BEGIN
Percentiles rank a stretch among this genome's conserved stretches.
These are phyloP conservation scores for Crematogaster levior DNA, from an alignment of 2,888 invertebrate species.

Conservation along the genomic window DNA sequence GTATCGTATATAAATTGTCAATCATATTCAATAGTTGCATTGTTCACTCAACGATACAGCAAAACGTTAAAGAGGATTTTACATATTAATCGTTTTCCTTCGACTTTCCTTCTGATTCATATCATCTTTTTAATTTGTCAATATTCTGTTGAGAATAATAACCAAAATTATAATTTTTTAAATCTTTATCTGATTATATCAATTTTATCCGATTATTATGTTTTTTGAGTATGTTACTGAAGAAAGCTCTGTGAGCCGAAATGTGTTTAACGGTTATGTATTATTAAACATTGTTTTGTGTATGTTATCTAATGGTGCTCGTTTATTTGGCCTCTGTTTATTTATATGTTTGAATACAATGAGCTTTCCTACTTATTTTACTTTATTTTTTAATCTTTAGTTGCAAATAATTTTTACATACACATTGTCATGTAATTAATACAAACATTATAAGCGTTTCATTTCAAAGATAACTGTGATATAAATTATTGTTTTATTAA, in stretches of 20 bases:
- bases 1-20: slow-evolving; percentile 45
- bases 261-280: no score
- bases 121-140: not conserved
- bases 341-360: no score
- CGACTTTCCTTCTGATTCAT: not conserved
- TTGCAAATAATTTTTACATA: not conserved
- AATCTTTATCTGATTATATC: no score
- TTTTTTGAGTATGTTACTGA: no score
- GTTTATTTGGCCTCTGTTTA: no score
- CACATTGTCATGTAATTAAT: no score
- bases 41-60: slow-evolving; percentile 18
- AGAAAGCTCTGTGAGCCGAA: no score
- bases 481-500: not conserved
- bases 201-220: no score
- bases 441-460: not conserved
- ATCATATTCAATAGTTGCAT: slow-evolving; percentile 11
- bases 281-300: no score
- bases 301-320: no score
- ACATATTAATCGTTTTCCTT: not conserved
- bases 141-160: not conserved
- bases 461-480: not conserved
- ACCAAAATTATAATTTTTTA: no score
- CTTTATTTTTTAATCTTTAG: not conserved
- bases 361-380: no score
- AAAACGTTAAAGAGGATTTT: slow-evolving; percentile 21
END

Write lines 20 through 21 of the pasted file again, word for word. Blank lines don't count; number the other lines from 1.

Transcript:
- bases 281-300: no score
- bases 301-320: no score